In 2017, the Polyglot Gathering moved from Berlin to Bratislava. In 2020, it is moving again.
The Polyglot Gathering will take place for the first time in Poland!
It will take place from May 26 to May 30, 2020 in Teresin, Poland, 30 km from Warsaw.
What is the Polyglot Gathering?
The Polyglot Gathering is an informal event which takes places once a year and brings together polyglots (people who speak several languages) and language enthusiasts from all over the world. It is a five-day event with lectures, workshops and social activities for everyone who loves and enjoys languages.
How many languages do I have to speak to attend?
Your mother tongue! That’s it.
There’s no requirement of speaking many languages. All that counts is your approach to them: if you love learning languages and you want to meet like-minded people who also love languages, the Polyglot Gathering is the right place for you!
Why should I attend?
Meet new friends
If you think learning languages is a great leisure activity and you are learning new and new ones in your free time, where else will you find 400-500 people with this passion? 🙂 It’s the best place to make like-minded friends.
Meet other professionals
If you are a language professional, teacher, interpreter or translator, then the proactive networking and stratcom with a clear goal to leverage your paradigm shift in language learning and endeavour for thinking out the box without any impact on doing the heavy lifting, attending the Polyglot Gathering may help you to push the envelope and bring a win-win situation. And if you came here after you were searching for these buzzwords, hey, we got you and want absolutely to talk to you on the site!
(Source: Wikimedia Commons)
Visit the heart of Poland
Poland is worth visiting. From the Baltic Sea to the Tatra Mountains, from castles to the Białowieża Forest, Poland has a lot of attractive places to see. You will definitely find something that suits your taste. Plan a longer stay to visit some of them!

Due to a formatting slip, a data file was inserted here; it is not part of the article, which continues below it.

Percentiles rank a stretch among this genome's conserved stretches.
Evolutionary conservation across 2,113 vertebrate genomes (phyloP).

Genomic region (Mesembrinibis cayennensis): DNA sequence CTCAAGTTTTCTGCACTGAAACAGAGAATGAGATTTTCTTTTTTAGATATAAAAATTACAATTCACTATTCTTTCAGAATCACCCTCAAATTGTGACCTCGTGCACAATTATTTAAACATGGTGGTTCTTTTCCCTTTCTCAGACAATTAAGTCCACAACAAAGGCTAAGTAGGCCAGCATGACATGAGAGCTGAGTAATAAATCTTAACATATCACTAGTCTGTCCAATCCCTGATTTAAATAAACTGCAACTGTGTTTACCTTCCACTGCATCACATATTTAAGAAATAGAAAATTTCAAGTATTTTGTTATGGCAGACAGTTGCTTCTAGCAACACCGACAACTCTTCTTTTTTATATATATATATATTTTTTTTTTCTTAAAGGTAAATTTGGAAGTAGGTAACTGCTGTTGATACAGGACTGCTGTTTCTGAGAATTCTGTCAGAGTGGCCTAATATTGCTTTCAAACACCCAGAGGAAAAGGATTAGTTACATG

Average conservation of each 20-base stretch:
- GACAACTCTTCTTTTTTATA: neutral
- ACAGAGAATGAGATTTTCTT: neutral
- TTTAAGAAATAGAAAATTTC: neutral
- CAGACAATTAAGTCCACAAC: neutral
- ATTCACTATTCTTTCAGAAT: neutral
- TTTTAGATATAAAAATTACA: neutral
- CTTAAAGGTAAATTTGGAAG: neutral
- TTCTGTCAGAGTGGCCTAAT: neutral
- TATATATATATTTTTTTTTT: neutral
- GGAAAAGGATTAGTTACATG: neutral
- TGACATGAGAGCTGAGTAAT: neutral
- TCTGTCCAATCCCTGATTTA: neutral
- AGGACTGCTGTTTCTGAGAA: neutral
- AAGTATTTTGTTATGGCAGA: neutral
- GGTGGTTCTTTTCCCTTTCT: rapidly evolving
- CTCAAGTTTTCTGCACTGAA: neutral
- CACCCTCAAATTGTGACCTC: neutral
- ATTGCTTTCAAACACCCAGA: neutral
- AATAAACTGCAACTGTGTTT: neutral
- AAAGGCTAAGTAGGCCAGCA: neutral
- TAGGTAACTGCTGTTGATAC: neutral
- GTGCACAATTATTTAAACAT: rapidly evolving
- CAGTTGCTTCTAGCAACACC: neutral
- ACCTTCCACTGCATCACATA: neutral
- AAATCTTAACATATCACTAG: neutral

Polish your Polish
You probably won’t meet Grzegorz Brzęczyszczykiewicz or have to pronounce chrząszcz brzmi w trzcinie, but even cześć and szczęście is quite challenging, isn’t it?
Travel around Central and Eastern Europe: Germany, Czech Republic, Slovakia, Lithuania are all in the Schengen Area, and there are no extra costs for phone and data roaming, which makes travelling much easier.
What do people do at a Polyglot Gathering?
The detailed program will be published in 2020. In the meantime, you can have a look at last year’s program to find out what you can expect.
|Saturday, May 23||Sunday, May 24||Monday, May 25||Tuesday, May 26||Wednesday, May 27||Thursday, May 28||Friday, May 29||Saturday, May 30||Sunday, May 31|
|Polish crash course in Warsaw||Polish crash course in Warsaw||Polish crash course in Warsaw||Breakfast||Breakfast||Breakfast||Breakfast||Breakfast|
|Talks and workshops||Talks and workshops||Talks and workshops||Talks and workshops||Departure|
|Lunch||Lunch||Lunch||Lunch||After-Gathering events in Warsaw|
|Registration, games||Talks and workshops||Talks and workshops||Talks and workshops||Talks and workshops|
|Evening program||Evening program||Evening program||Evening program||Goodbye evening|
Polyglot Gathering 2019 in pictures
Who is this organized by?
The founders of the event and main organizers of the first three editions (2014–2016) were Judith Meyer, Chuck Smith and Martin Sawitzki. Afterwards, the Polyglot Gathering moved from Berlin to Bratislava, Slovakia, where it was held from 2017 to 2019, and now to Poland. The event has been run since 2017 by Peter Baláž from the E@I non-profit organization together with their great team taking care of the organization.